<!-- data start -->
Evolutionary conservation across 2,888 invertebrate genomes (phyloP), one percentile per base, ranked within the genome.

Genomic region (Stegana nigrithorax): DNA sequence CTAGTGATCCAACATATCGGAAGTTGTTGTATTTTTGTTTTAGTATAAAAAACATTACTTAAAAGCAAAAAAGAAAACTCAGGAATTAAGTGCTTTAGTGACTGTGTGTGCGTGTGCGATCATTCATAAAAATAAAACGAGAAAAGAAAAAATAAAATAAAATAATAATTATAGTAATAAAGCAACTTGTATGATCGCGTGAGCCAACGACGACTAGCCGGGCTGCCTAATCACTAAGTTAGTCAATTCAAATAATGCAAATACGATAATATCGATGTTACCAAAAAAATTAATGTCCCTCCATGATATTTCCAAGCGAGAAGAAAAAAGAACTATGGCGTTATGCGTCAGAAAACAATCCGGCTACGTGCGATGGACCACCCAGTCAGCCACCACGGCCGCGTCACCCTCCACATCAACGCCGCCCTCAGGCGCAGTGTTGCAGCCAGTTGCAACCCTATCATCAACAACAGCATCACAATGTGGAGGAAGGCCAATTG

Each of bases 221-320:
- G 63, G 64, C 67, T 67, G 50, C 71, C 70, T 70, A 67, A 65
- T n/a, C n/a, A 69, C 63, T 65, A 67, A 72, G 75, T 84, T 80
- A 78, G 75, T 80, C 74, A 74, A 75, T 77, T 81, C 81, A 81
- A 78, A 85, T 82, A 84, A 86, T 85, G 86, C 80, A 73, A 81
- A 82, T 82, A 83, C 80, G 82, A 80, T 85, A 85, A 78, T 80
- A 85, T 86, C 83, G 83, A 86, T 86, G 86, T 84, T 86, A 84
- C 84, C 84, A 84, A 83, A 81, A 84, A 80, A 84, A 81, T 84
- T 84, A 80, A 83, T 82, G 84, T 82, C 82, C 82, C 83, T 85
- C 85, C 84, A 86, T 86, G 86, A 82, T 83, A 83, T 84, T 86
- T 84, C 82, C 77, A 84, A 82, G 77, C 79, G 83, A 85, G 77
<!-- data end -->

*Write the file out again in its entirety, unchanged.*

Evolutionary conservation across 2,888 invertebrate genomes (phyloP), one percentile per base, ranked within the genome.

Genomic region (Stegana nigrithorax): DNA sequence CTAGTGATCCAACATATCGGAAGTTGTTGTATTTTTGTTTTAGTATAAAAAACATTACTTAAAAGCAAAAAAGAAAACTCAGGAATTAAGTGCTTTAGTGACTGTGTGTGCGTGTGCGATCATTCATAAAAATAAAACGAGAAAAGAAAAAATAAAATAAAATAATAATTATAGTAATAAAGCAACTTGTATGATCGCGTGAGCCAACGACGACTAGCCGGGCTGCCTAATCACTAAGTTAGTCAATTCAAATAATGCAAATACGATAATATCGATGTTACCAAAAAAATTAATGTCCCTCCATGATATTTCCAAGCGAGAAGAAAAAAGAACTATGGCGTTATGCGTCAGAAAACAATCCGGCTACGTGCGATGGACCACCCAGTCAGCCACCACGGCCGCGTCACCCTCCACATCAACGCCGCCCTCAGGCGCAGTGTTGCAGCCAGTTGCAACCCTATCATCAACAACAGCATCACAATGTGGAGGAAGGCCAATTG

Each of bases 221-320:
- G 63, G 64, C 67, T 67, G 50, C 71, C 70, T 70, A 67, A 65
- T n/a, C n/a, A 69, C 63, T 65, A 67, A 72, G 75, T 84, T 80
- A 78, G 75, T 80, C 74, A 74, A 75, T 77, T 81, C 81, A 81
- A 78, A 85, T 82, A 84, A 86, T 85, G 86, C 80, A 73, A 81
- A 82, T 82, A 83, C 80, G 82, A 80, T 85, A 85, A 78, T 80
- A 85, T 86, C 83, G 83, A 86, T 86, G 86, T 84, T 86, A 84
- C 84, C 84, A 84, A 83, A 81, A 84, A 80, A 84, A 81, T 84
- T 84, A 80, A 83, T 82, G 84, T 82, C 82, C 82, C 83, T 85
- C 85, C 84, A 86, T 86, G 86, A 82, T 83, A 83, T 84, T 86
- T 84, C 82, C 77, A 84, A 82, G 77, C 79, G 83, A 85, G 77